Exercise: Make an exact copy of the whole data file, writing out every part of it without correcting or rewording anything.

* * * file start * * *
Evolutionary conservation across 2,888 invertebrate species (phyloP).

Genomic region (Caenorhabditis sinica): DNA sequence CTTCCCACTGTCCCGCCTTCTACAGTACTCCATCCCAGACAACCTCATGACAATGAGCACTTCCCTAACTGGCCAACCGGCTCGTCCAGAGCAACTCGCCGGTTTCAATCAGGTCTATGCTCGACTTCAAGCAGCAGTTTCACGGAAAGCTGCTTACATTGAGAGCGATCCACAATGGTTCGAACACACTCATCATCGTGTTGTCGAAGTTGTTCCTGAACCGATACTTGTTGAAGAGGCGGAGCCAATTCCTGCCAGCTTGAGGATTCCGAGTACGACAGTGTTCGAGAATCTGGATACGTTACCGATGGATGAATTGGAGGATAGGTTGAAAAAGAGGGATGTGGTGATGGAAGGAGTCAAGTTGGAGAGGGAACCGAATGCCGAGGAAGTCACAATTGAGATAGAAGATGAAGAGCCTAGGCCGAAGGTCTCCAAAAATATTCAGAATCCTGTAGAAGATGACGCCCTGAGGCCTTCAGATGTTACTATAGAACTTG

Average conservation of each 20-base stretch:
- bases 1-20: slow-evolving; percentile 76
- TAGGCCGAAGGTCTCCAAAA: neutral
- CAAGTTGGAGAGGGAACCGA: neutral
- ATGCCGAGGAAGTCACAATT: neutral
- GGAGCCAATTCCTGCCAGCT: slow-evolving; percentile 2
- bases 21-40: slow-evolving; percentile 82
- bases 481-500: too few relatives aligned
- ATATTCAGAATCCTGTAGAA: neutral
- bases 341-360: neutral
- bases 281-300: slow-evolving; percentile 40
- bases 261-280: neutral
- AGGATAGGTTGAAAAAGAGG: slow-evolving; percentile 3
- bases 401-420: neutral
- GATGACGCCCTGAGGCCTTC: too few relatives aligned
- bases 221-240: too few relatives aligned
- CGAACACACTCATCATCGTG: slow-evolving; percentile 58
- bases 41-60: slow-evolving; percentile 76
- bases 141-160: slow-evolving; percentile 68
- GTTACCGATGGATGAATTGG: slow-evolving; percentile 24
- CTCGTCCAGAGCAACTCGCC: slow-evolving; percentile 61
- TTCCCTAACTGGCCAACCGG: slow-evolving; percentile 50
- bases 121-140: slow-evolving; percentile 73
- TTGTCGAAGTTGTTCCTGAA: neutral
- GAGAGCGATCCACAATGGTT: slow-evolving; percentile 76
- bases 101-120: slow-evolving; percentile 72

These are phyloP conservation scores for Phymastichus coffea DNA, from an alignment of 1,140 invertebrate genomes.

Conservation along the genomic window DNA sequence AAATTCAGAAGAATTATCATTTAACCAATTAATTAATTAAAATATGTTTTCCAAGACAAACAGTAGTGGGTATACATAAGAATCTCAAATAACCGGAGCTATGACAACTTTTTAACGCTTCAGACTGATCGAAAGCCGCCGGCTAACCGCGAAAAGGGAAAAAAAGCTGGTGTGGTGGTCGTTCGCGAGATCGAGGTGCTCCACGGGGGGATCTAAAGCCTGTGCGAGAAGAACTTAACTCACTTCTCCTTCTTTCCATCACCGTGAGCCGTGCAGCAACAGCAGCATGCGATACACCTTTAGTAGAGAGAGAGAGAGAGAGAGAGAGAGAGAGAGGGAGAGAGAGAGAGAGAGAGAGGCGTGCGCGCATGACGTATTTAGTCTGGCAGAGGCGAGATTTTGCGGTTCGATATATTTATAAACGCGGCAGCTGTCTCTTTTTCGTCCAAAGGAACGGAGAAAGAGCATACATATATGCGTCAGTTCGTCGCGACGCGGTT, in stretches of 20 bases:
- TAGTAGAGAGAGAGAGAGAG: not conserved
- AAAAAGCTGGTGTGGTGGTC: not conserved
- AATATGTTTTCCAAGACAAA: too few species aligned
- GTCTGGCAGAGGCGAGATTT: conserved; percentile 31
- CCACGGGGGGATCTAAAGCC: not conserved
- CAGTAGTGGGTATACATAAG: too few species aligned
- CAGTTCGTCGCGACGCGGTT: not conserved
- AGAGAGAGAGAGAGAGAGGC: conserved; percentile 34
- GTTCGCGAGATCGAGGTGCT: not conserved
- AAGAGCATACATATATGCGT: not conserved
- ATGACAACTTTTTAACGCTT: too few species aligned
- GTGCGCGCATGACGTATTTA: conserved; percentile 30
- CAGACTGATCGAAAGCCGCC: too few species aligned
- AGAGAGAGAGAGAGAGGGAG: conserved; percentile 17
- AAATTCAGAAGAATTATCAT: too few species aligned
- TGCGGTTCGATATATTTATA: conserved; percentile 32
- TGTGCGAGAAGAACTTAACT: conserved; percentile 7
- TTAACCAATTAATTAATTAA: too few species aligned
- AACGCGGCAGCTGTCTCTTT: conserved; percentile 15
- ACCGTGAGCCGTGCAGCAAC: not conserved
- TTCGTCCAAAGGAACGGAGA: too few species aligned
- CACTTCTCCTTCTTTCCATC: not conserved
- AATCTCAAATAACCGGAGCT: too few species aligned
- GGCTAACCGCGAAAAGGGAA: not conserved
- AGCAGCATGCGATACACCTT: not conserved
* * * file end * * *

Evolutionary conservation across 2,888 invertebrate species (phyloP).

Genomic region (Caenorhabditis sinica): DNA sequence CTTCCCACTGTCCCGCCTTCTACAGTACTCCATCCCAGACAACCTCATGACAATGAGCACTTCCCTAACTGGCCAACCGGCTCGTCCAGAGCAACTCGCCGGTTTCAATCAGGTCTATGCTCGACTTCAAGCAGCAGTTTCACGGAAAGCTGCTTACATTGAGAGCGATCCACAATGGTTCGAACACACTCATCATCGTGTTGTCGAAGTTGTTCCTGAACCGATACTTGTTGAAGAGGCGGAGCCAATTCCTGCCAGCTTGAGGATTCCGAGTACGACAGTGTTCGAGAATCTGGATACGTTACCGATGGATGAATTGGAGGATAGGTTGAAAAAGAGGGATGTGGTGATGGAAGGAGTCAAGTTGGAGAGGGAACCGAATGCCGAGGAAGTCACAATTGAGATAGAAGATGAAGAGCCTAGGCCGAAGGTCTCCAAAAATATTCAGAATCCTGTAGAAGATGACGCCCTGAGGCCTTCAGATGTTACTATAGAACTTG

Average conservation of each 20-base stretch:
- bases 1-20: slow-evolving; percentile 76
- TAGGCCGAAGGTCTCCAAAA: neutral
- CAAGTTGGAGAGGGAACCGA: neutral
- ATGCCGAGGAAGTCACAATT: neutral
- GGAGCCAATTCCTGCCAGCT: slow-evolving; percentile 2
- bases 21-40: slow-evolving; percentile 82
- bases 481-500: too few relatives aligned
- ATATTCAGAATCCTGTAGAA: neutral
- bases 341-360: neutral
- bases 281-300: slow-evolving; percentile 40
- bases 261-280: neutral
- AGGATAGGTTGAAAAAGAGG: slow-evolving; percentile 3
- bases 401-420: neutral
- GATGACGCCCTGAGGCCTTC: too few relatives aligned
- bases 221-240: too few relatives aligned
- CGAACACACTCATCATCGTG: slow-evolving; percentile 58
- bases 41-60: slow-evolving; percentile 76
- bases 141-160: slow-evolving; percentile 68
- GTTACCGATGGATGAATTGG: slow-evolving; percentile 24
- CTCGTCCAGAGCAACTCGCC: slow-evolving; percentile 61
- TTCCCTAACTGGCCAACCGG: slow-evolving; percentile 50
- bases 121-140: slow-evolving; percentile 73
- TTGTCGAAGTTGTTCCTGAA: neutral
- GAGAGCGATCCACAATGGTT: slow-evolving; percentile 76
- bases 101-120: slow-evolving; percentile 72

These are phyloP conservation scores for Phymastichus coffea DNA, from an alignment of 1,140 invertebrate genomes.

Conservation along the genomic window DNA sequence AAATTCAGAAGAATTATCATTTAACCAATTAATTAATTAAAATATGTTTTCCAAGACAAACAGTAGTGGGTATACATAAGAATCTCAAATAACCGGAGCTATGACAACTTTTTAACGCTTCAGACTGATCGAAAGCCGCCGGCTAACCGCGAAAAGGGAAAAAAAGCTGGTGTGGTGGTCGTTCGCGAGATCGAGGTGCTCCACGGGGGGATCTAAAGCCTGTGCGAGAAGAACTTAACTCACTTCTCCTTCTTTCCATCACCGTGAGCCGTGCAGCAACAGCAGCATGCGATACACCTTTAGTAGAGAGAGAGAGAGAGAGAGAGAGAGAGAGAGGGAGAGAGAGAGAGAGAGAGAGGCGTGCGCGCATGACGTATTTAGTCTGGCAGAGGCGAGATTTTGCGGTTCGATATATTTATAAACGCGGCAGCTGTCTCTTTTTCGTCCAAAGGAACGGAGAAAGAGCATACATATATGCGTCAGTTCGTCGCGACGCGGTT, in stretches of 20 bases:
- TAGTAGAGAGAGAGAGAGAG: not conserved
- AAAAAGCTGGTGTGGTGGTC: not conserved
- AATATGTTTTCCAAGACAAA: too few species aligned
- GTCTGGCAGAGGCGAGATTT: conserved; percentile 31
- CCACGGGGGGATCTAAAGCC: not conserved
- CAGTAGTGGGTATACATAAG: too few species aligned
- CAGTTCGTCGCGACGCGGTT: not conserved
- AGAGAGAGAGAGAGAGAGGC: conserved; percentile 34
- GTTCGCGAGATCGAGGTGCT: not conserved
- AAGAGCATACATATATGCGT: not conserved
- ATGACAACTTTTTAACGCTT: too few species aligned
- GTGCGCGCATGACGTATTTA: conserved; percentile 30
- CAGACTGATCGAAAGCCGCC: too few species aligned
- AGAGAGAGAGAGAGAGGGAG: conserved; percentile 17
- AAATTCAGAAGAATTATCAT: too few species aligned
- TGCGGTTCGATATATTTATA: conserved; percentile 32
- TGTGCGAGAAGAACTTAACT: conserved; percentile 7
- TTAACCAATTAATTAATTAA: too few species aligned
- AACGCGGCAGCTGTCTCTTT: conserved; percentile 15
- ACCGTGAGCCGTGCAGCAAC: not conserved
- TTCGTCCAAAGGAACGGAGA: too few species aligned
- CACTTCTCCTTCTTTCCATC: not conserved
- AATCTCAAATAACCGGAGCT: too few species aligned
- GGCTAACCGCGAAAAGGGAA: not conserved
- AGCAGCATGCGATACACCTT: not conserved